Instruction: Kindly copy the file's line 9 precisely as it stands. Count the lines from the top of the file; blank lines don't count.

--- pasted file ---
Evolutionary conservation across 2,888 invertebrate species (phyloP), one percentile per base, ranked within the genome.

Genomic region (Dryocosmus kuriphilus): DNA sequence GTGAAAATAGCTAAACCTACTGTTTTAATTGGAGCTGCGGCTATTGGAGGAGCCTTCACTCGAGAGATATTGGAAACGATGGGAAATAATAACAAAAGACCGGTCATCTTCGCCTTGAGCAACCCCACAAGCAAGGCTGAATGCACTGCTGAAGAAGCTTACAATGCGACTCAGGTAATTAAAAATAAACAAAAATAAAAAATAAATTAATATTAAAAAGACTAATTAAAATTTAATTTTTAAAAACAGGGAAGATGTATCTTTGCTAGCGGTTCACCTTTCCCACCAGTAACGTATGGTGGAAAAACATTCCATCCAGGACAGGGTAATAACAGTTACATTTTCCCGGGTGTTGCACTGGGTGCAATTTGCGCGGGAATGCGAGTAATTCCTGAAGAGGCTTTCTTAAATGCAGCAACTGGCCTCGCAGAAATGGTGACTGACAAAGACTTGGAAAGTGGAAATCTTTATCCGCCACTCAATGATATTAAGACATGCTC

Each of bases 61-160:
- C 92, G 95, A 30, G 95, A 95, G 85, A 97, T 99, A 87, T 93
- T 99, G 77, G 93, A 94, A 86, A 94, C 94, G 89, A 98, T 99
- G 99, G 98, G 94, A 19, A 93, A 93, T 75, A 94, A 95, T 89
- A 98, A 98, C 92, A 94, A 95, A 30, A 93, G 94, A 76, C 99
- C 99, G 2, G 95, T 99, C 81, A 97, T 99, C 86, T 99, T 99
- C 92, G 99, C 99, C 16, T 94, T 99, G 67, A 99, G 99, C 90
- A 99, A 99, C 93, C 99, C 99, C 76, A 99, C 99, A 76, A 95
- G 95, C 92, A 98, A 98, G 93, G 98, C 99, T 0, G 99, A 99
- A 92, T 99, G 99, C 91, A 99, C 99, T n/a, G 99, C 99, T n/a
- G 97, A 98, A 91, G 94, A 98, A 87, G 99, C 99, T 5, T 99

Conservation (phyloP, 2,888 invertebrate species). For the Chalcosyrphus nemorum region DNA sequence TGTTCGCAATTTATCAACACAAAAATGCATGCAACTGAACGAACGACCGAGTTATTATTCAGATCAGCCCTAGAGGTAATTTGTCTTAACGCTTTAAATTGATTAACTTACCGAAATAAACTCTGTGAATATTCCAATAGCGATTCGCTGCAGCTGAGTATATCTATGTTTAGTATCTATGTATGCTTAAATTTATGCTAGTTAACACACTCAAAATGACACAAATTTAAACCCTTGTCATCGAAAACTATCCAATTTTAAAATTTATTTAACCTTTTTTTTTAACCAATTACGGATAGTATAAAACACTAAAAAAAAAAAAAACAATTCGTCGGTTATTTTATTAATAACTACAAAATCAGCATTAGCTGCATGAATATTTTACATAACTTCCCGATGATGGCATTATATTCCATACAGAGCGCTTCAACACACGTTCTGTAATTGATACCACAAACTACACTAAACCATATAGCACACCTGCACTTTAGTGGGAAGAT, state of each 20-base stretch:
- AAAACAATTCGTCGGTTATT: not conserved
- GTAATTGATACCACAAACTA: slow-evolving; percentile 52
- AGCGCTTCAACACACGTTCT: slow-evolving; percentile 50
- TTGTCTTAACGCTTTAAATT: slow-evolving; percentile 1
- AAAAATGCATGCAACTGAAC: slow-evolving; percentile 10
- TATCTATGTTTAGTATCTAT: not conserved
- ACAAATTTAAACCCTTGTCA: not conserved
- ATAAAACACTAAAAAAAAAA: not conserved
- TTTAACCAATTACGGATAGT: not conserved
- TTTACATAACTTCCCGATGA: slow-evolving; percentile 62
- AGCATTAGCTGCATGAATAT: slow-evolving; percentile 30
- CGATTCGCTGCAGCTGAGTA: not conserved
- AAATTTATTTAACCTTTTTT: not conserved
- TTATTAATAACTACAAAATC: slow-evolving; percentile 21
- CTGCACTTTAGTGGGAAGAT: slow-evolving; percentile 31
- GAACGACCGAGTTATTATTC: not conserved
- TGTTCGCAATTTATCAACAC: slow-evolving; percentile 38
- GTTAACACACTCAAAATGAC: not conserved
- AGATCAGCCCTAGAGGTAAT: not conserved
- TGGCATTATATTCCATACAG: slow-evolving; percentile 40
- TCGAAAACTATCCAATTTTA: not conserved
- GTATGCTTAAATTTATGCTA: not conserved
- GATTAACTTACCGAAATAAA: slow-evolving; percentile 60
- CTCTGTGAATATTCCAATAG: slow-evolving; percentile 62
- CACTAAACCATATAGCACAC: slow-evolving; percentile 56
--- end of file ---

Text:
- C 92, G 99, C 99, C 16, T 94, T 99, G 67, A 99, G 99, C 90